November 1, 2009 4:11:07 am
In her whodunnit The Englishmans Cameo,Madhulika Liddle summons the past with ease.
* Amrita Dutta accompanies her as she goes about recreating 17th-century Shahjahanabad
That is where the murder would have occurred. We are at the Hayat Baksh Bagh inside the Red Fort,now a shrunken memory of the beautiful imperial garden it once was. Eyes follow author Madhulika Liddles finger beyond the fringe of the garden to a spot about a hundred metres away. We hungrily imagined the thrust of the dagger,the muffled cry,the body soaked in blood. We are near the scene of the first murder in the 37-year-old authors debut novel,The Englishmans Cameo,a whodunnit set in 17th-century Shahjahanabad.
The delicious chill of a murder mystery settles on this October morning as she shows us around her novels landscape of intrigue. Its a leap of imagination across centuries. The Red Fort is no longer the seat of power,its gardens are dry and hammams locked up,the Bazaar-e-Musaqqaf is quiet,lined with shops selling tawdry bric-a-brac. Not much of 17th century Dilli has survived. But Liddle summons the past with ease,gasping at the beauty of the Sawan-Bhadon pavilions as she imagines their niches aglow with golden flowers by the day and candles by the night. Or chuckles at the ribald parties thrown by noblemen at havelis in the city.
The Lal Qila was a populous settlement in itself. Inside it were palaces,gardens,busy markets and the homes of the salatein,the many members of the royal family. And the noblemen were quite a promiscuous lot, she says.
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At Chandni Chowk,she points to the shabby shops selling electrical goods and clothes and tell us: These were the qahwa khanas. The coffee houses that served the bitter,new-fangled brew her hero,Muzaffar Jang,sips to clear his mind.
Liddles Shahjahanabad is not the exotic city of courtly rituals and etiquette. She writes about the city with an insiders knowledge-the life around the Yamuna,the mohallas of Chandni Chowk,the routine violence of a kotwali. The court has been done to death in popular culture. I was more interested in the life of ordinary people of the time.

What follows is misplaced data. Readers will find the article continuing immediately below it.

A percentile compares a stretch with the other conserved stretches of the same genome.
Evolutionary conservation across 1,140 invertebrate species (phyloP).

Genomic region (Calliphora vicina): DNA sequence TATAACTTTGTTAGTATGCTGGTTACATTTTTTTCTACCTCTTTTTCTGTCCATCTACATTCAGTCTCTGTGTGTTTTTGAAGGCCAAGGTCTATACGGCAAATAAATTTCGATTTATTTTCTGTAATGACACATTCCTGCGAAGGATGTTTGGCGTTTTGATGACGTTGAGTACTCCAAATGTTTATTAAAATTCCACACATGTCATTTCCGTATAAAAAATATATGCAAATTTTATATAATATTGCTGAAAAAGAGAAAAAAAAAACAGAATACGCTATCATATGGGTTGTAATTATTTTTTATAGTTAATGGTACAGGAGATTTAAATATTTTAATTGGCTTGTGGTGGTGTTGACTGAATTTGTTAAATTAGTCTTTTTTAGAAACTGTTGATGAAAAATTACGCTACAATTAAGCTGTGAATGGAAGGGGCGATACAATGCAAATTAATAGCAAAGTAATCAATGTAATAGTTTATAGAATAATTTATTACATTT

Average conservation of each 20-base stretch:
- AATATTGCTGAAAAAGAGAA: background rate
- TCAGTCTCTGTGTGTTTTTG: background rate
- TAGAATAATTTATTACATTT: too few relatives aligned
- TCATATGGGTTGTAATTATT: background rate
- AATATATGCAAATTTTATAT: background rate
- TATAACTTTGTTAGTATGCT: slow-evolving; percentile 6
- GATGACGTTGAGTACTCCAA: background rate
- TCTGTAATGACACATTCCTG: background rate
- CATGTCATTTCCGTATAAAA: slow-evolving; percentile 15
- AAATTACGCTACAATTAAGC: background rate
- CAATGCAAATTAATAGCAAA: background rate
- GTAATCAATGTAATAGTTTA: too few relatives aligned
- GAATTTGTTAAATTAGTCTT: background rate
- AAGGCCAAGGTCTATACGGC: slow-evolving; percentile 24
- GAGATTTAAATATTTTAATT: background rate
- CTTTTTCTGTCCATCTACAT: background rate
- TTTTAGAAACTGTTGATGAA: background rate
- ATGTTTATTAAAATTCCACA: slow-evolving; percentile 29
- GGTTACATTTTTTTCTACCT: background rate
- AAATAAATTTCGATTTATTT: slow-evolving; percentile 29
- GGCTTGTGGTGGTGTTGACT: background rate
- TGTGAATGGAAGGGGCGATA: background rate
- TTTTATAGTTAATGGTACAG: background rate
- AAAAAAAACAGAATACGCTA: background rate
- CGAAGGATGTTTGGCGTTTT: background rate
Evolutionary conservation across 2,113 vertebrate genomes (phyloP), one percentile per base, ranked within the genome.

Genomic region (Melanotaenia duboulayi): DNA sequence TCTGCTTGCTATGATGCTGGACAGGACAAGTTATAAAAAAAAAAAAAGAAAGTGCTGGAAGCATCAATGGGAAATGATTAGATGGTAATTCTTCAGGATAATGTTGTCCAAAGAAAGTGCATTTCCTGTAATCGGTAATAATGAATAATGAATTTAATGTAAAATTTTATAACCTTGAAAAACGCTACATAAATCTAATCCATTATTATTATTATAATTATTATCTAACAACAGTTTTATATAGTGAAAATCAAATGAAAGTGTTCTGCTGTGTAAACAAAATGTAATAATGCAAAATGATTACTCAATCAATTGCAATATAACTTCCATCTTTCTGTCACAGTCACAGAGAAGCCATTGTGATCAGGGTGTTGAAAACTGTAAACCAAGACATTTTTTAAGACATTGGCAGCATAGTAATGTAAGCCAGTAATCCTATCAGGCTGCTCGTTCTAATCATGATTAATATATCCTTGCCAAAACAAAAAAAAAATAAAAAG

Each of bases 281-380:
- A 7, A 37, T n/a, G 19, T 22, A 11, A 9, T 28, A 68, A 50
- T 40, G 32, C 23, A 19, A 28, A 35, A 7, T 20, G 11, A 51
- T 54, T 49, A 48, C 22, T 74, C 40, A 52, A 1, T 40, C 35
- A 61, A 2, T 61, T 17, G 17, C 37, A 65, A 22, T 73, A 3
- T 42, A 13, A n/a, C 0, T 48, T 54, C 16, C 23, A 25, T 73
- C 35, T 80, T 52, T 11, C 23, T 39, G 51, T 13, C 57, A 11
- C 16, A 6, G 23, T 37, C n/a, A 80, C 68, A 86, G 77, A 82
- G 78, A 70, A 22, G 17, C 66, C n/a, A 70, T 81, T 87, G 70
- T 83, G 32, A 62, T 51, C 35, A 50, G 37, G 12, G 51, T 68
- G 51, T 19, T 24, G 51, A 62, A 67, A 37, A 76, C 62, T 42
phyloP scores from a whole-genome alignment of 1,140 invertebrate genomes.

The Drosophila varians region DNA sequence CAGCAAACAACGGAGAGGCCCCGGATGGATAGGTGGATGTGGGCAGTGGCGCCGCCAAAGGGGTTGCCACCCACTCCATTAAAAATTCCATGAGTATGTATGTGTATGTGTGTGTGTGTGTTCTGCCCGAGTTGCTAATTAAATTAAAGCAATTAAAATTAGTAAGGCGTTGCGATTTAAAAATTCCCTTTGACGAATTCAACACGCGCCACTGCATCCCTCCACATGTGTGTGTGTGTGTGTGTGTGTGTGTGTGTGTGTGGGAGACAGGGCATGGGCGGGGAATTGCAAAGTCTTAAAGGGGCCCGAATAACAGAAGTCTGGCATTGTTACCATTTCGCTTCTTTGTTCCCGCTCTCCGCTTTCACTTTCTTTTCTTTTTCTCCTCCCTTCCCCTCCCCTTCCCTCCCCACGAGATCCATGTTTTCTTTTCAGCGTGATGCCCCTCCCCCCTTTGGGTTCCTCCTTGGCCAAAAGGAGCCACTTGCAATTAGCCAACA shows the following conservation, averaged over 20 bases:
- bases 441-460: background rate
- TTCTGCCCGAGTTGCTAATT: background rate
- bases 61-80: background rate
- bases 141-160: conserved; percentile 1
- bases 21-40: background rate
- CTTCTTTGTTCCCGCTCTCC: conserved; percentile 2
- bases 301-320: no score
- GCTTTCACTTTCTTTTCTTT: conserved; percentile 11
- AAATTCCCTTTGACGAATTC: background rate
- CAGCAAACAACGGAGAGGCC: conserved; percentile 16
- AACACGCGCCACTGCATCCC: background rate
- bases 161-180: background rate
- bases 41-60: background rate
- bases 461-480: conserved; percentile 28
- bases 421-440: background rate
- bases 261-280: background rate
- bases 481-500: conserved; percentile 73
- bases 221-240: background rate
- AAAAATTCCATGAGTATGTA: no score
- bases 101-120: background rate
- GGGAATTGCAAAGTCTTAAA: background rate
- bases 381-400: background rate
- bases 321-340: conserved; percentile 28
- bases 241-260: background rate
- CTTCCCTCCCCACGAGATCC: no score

Jang is a hero after her heart. He loves birds,like I do,and is a modern man in a medieval setting, she says. He is a non-conformist among omrahs,uninterested in clothes,jewels or slim,beautiful boys and scandalously wont to befriend people outside his class-sharp-tongued boatmen and gentle hakeems. When his friend is falsely accused of murder,Jangs steps in to clear the mystery. His investigation takes him on a trail of the citys havelis and ghats and on a trip halfway across the kingdom.
Liddle finished writing The Englismans Cameo two years ago but had to wait to find a publisher. In some ways,she has been researching her novel for a long while. In the mid-1990s,I was working for the India Habitat Centre and was asked to do some research on heritage walks, she says. With a friend in tow,she started ambling in the Walled City,discovering many stories in its maze of galis and kuchas. She hasnt stopped walking since.
How would have a murder investigation proceeded in Shah Jahans Dilli? There would have been none, she says with a laugh. If ten witnesses vouched they saw a man commit a murder,it would be enough to sentence him to death. An amateur detective in 17th century Delhi is quite an anachronism. Liddle had read enough of historical detective fiction to transpose this genre to the unlikely setting of medieval India. Her favourite detectives from the long,gone past being Marcus Dideus Falco,a sleuth in ancient Rome,Judge Dee from medieval China and Sister Fidelma,a medieval Irish nun.
Liddles next is going to be a collection of short stories which test Jangs detective skills. Most of the stories will involve murders. I think hes growing as a detective. He was quite naïve about people to start with, she says. And yes,Im going to clear up the mystery about his love life too.
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